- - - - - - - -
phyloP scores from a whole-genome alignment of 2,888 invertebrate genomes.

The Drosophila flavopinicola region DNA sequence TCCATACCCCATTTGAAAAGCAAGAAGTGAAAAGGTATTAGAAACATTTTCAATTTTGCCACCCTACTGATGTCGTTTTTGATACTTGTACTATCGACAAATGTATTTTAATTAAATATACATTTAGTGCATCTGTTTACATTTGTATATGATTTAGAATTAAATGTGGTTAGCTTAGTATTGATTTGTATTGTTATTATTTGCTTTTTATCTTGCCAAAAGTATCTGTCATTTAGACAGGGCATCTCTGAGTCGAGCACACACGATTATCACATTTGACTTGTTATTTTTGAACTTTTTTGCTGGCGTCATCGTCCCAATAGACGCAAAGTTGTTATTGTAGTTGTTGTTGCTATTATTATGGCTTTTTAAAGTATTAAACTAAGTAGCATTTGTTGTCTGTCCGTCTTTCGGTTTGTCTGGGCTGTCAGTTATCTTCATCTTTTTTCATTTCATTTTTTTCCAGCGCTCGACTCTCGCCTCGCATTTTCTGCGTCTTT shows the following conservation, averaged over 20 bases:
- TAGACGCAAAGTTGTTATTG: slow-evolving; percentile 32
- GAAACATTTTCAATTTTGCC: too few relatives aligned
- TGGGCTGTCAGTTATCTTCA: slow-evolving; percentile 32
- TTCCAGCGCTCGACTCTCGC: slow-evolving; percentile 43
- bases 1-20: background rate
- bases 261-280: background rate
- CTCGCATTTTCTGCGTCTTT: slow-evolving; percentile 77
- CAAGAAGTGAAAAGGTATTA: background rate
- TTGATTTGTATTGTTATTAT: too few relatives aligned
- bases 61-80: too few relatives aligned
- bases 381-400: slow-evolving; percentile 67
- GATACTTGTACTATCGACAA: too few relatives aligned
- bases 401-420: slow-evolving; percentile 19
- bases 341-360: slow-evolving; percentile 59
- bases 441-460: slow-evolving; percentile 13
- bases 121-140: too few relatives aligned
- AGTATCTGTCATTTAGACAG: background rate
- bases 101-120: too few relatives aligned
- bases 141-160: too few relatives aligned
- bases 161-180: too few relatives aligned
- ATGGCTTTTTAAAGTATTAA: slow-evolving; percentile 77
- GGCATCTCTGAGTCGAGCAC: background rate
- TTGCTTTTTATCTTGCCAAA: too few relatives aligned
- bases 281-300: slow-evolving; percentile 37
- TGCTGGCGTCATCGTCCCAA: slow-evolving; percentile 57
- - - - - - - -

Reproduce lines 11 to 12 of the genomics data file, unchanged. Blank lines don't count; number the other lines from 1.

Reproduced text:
- TTGATTTGTATTGTTATTAT: too few relatives aligned
- bases 61-80: too few relatives aligned